Lincoln Durham

  • Austin
Grant Season: 
  • 2014
Lincoln Durham


My story began at age 4 when an ambitious grandpa and dad put a toyishly small fiddle in my reluctant hands. I endured the rosin dusted sidelines for about 10 years in various, monthly opry bands before hearing the siren-like call of another stringed instrument – one of more power, edge and even flaunting two extra strings. My rock savior came to be in the form of shaggy blonde hair and flannel – a miscreant by the simple name of Kurt. I instantly and unapologetically cased my fiddle and bow for a hard earned Gibson Firebrand guitar (a poor man’s Les Paul). No more sawing away on the side-stage of 19th century school house thinking about how to get to the next level of Super Mario Bros. I had found my calling, or so I thought. I say “unapologetically cased my fiddle”, but here I would have to apologize. I didn’t hate the fiddle. But at the time, it wasn’t mine. It had been put into my hands. The guitar and center microphone had been found. By me. An uncovered treasure that was mine to help mold me.

The next many years found me bouncing aimlessly from one calling to the next – a directionless kid searching for his niche in life, torn between career and art. Art won out, but I still had no grasp of it. I spent my entire youth trying to be someone else, to sound like someone else and better yet, to look like someone else. It wasn’t until well into my twenties that I began to find my sound and afterword, my identity.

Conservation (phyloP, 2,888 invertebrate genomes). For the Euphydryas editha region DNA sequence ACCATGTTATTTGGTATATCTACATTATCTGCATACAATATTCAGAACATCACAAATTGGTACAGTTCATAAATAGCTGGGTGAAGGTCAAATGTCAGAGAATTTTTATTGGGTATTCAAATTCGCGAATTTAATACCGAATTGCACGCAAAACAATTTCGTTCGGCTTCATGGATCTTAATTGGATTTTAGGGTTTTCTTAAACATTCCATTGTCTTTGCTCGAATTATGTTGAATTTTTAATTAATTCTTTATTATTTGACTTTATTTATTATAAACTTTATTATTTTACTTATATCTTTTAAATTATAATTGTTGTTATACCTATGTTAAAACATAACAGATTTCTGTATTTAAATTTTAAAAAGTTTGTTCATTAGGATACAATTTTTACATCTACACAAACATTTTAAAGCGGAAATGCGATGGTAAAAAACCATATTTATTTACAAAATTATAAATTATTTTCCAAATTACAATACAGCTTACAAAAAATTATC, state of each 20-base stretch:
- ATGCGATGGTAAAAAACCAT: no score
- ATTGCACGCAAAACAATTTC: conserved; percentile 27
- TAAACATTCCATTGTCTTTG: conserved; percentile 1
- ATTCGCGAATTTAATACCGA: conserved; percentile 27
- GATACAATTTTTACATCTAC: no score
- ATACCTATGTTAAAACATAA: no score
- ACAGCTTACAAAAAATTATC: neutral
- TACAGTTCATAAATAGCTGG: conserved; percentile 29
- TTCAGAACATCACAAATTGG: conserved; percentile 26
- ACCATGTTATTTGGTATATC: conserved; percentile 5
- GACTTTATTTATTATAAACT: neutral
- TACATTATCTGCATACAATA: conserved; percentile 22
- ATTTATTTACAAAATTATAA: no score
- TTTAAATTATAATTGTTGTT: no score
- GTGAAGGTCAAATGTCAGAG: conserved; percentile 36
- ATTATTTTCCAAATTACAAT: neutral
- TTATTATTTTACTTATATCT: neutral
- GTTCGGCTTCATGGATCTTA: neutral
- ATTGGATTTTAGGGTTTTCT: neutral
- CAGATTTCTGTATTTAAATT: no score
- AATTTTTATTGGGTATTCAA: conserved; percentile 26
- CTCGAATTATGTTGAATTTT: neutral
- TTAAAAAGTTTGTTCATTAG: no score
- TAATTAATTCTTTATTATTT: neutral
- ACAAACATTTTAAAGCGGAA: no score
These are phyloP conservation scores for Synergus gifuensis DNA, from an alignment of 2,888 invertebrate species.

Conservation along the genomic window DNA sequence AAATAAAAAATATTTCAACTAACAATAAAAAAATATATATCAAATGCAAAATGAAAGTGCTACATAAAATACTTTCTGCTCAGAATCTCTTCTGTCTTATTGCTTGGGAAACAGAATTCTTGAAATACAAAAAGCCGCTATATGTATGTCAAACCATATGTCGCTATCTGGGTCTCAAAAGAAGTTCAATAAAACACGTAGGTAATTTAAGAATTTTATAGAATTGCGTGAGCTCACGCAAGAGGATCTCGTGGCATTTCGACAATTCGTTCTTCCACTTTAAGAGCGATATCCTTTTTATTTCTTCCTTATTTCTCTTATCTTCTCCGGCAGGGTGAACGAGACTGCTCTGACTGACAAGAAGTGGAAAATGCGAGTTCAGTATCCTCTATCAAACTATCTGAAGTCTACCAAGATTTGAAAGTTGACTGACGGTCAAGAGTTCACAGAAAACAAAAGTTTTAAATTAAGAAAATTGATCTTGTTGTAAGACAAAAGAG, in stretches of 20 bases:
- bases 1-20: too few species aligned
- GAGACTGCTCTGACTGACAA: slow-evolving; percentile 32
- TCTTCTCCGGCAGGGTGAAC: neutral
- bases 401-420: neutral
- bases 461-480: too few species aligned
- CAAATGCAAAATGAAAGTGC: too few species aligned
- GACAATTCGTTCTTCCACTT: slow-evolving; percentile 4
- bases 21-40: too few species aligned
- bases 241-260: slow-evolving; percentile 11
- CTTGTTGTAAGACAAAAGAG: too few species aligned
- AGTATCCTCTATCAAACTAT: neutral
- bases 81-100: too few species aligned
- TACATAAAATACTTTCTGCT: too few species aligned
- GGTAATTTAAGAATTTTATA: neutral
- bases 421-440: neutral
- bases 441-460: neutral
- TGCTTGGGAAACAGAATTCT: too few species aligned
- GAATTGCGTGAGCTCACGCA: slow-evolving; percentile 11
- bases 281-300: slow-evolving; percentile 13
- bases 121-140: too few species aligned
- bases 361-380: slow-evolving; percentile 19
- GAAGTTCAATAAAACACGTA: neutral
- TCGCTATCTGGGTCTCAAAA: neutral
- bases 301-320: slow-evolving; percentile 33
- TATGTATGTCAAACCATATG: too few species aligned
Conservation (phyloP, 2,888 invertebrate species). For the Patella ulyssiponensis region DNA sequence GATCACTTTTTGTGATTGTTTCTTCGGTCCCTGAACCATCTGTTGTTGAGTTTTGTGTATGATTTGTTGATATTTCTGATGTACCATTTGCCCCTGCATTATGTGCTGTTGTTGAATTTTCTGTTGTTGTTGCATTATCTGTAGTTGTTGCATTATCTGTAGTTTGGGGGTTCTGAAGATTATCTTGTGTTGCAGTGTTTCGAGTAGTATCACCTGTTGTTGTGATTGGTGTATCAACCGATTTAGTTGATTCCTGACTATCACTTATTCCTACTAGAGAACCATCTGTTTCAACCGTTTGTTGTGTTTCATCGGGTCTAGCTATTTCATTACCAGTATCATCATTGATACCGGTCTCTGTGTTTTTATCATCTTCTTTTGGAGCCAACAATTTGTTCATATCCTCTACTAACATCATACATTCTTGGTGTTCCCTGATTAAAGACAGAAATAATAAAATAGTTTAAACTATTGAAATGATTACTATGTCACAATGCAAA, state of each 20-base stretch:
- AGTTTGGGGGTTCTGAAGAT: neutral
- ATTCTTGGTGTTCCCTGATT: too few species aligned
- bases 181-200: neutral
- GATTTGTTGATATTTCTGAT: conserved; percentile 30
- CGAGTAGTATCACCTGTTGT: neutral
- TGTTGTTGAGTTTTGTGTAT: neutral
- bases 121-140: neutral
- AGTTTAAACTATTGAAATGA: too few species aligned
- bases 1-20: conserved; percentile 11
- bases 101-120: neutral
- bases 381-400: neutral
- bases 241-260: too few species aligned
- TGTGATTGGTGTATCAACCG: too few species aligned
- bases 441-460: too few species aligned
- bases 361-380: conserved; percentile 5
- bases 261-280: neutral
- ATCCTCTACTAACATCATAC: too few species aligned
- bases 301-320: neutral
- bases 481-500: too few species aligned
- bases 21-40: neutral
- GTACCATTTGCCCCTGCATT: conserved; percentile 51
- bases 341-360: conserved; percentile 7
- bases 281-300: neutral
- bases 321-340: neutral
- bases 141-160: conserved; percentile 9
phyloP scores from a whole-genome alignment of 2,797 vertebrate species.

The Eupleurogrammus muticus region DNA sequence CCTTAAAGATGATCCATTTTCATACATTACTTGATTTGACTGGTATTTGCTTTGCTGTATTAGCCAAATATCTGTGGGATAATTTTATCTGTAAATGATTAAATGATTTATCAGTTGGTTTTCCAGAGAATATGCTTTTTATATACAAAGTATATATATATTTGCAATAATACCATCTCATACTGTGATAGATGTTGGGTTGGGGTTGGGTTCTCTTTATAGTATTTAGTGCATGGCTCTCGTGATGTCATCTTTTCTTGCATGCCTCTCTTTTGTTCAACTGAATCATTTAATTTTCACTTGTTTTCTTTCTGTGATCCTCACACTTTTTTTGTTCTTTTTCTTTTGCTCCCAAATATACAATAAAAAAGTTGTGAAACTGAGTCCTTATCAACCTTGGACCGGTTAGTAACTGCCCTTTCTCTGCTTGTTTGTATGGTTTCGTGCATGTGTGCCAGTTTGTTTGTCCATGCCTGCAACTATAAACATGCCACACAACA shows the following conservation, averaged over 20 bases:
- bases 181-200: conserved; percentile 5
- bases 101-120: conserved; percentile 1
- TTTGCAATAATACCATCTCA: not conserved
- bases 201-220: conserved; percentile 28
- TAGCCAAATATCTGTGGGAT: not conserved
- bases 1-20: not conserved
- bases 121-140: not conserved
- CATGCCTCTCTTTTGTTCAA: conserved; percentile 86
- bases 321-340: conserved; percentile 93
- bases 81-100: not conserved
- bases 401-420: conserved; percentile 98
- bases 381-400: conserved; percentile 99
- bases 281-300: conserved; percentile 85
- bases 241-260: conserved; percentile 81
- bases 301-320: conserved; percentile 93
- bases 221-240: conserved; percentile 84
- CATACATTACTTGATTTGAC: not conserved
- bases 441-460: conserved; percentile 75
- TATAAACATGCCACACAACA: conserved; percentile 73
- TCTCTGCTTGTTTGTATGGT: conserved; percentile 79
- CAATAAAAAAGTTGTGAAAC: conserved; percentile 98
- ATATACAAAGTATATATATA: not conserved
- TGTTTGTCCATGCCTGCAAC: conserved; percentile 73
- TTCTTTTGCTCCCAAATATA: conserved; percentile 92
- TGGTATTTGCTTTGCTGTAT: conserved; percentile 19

I was a dark, little loner as a young child, and my tendencies have not strayed very far as an adult. I spent the better part of my days in my head, creating fantasy worlds and wrestling with the demons lurking within those lands. Fast forward into adulthood, my music is brooding, dark, sometimes twisted and always, at least with best intention, real. I write how I feel and that is the gist of it. It’s my therapy, my confessions, and the audience is my therapist. I also, unintentionally, kept within the confines of the solitary theme, at least on stage. What started out to be an interim solo show until building a band, breathed life that I did not expect. Putting a drum underneath an already stomping foot evolved into ever-growing contraptions, the likes of which Bert of Mary Poppins would be proud.

I had found my voice (for better or worse), armed with old bastardized guitars, hand-me-down fiddles and banjos, home-made contraptions with just enough tension on a string to be considered an instrument and any random percussive item I can get my hands or feet on. I call it an Obnoxious Southern-Gothic Scary-Blues Revival-Punk One-Man-Band with a heavy amped edge, preaching the gospel of some new kind of depraved music.